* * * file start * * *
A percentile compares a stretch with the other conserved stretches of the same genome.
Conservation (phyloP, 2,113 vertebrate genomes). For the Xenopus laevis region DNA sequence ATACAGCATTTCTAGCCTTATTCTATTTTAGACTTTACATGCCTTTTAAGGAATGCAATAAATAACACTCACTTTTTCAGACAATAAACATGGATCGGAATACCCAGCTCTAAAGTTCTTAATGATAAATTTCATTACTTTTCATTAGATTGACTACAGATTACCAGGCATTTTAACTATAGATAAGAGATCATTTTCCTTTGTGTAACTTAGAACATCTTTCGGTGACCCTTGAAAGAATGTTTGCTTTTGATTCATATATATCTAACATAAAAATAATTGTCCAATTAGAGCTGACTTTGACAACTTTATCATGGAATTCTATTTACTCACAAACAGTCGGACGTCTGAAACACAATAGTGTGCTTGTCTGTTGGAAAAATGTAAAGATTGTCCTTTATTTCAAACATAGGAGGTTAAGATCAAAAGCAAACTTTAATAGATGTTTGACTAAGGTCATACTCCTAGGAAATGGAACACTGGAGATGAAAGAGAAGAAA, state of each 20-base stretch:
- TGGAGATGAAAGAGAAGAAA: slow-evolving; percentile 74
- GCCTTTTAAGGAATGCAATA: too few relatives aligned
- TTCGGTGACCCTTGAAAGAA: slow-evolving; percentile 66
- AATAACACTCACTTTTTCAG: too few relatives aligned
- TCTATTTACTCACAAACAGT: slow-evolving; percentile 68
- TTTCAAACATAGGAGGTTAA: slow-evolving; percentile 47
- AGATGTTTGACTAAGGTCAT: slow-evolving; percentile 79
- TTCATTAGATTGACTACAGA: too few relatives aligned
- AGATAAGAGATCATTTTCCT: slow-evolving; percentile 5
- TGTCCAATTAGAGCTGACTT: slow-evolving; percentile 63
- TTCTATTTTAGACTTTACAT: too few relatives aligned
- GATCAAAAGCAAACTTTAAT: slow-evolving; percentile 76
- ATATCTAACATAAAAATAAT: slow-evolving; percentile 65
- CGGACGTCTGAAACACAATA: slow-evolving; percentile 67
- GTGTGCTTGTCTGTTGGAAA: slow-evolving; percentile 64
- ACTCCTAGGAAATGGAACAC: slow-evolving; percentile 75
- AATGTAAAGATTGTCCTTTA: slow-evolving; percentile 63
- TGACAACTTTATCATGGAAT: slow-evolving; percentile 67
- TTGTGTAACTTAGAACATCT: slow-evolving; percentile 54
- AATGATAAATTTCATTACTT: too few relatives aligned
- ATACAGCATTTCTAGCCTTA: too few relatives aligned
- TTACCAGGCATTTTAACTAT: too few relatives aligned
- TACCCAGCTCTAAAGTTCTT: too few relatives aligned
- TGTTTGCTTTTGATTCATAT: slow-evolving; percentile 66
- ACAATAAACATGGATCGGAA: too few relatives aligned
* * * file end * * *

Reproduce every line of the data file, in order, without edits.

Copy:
A percentile compares a stretch with the other conserved stretches of the same genome.
Conservation (phyloP, 2,113 vertebrate genomes). For the Xenopus laevis region DNA sequence ATACAGCATTTCTAGCCTTATTCTATTTTAGACTTTACATGCCTTTTAAGGAATGCAATAAATAACACTCACTTTTTCAGACAATAAACATGGATCGGAATACCCAGCTCTAAAGTTCTTAATGATAAATTTCATTACTTTTCATTAGATTGACTACAGATTACCAGGCATTTTAACTATAGATAAGAGATCATTTTCCTTTGTGTAACTTAGAACATCTTTCGGTGACCCTTGAAAGAATGTTTGCTTTTGATTCATATATATCTAACATAAAAATAATTGTCCAATTAGAGCTGACTTTGACAACTTTATCATGGAATTCTATTTACTCACAAACAGTCGGACGTCTGAAACACAATAGTGTGCTTGTCTGTTGGAAAAATGTAAAGATTGTCCTTTATTTCAAACATAGGAGGTTAAGATCAAAAGCAAACTTTAATAGATGTTTGACTAAGGTCATACTCCTAGGAAATGGAACACTGGAGATGAAAGAGAAGAAA, state of each 20-base stretch:
- TGGAGATGAAAGAGAAGAAA: slow-evolving; percentile 74
- GCCTTTTAAGGAATGCAATA: too few relatives aligned
- TTCGGTGACCCTTGAAAGAA: slow-evolving; percentile 66
- AATAACACTCACTTTTTCAG: too few relatives aligned
- TCTATTTACTCACAAACAGT: slow-evolving; percentile 68
- TTTCAAACATAGGAGGTTAA: slow-evolving; percentile 47
- AGATGTTTGACTAAGGTCAT: slow-evolving; percentile 79
- TTCATTAGATTGACTACAGA: too few relatives aligned
- AGATAAGAGATCATTTTCCT: slow-evolving; percentile 5
- TGTCCAATTAGAGCTGACTT: slow-evolving; percentile 63
- TTCTATTTTAGACTTTACAT: too few relatives aligned
- GATCAAAAGCAAACTTTAAT: slow-evolving; percentile 76
- ATATCTAACATAAAAATAAT: slow-evolving; percentile 65
- CGGACGTCTGAAACACAATA: slow-evolving; percentile 67
- GTGTGCTTGTCTGTTGGAAA: slow-evolving; percentile 64
- ACTCCTAGGAAATGGAACAC: slow-evolving; percentile 75
- AATGTAAAGATTGTCCTTTA: slow-evolving; percentile 63
- TGACAACTTTATCATGGAAT: slow-evolving; percentile 67
- TTGTGTAACTTAGAACATCT: slow-evolving; percentile 54
- AATGATAAATTTCATTACTT: too few relatives aligned
- ATACAGCATTTCTAGCCTTA: too few relatives aligned
- TTACCAGGCATTTTAACTAT: too few relatives aligned
- TACCCAGCTCTAAAGTTCTT: too few relatives aligned
- TGTTTGCTTTTGATTCATAT: slow-evolving; percentile 66
- ACAATAAACATGGATCGGAA: too few relatives aligned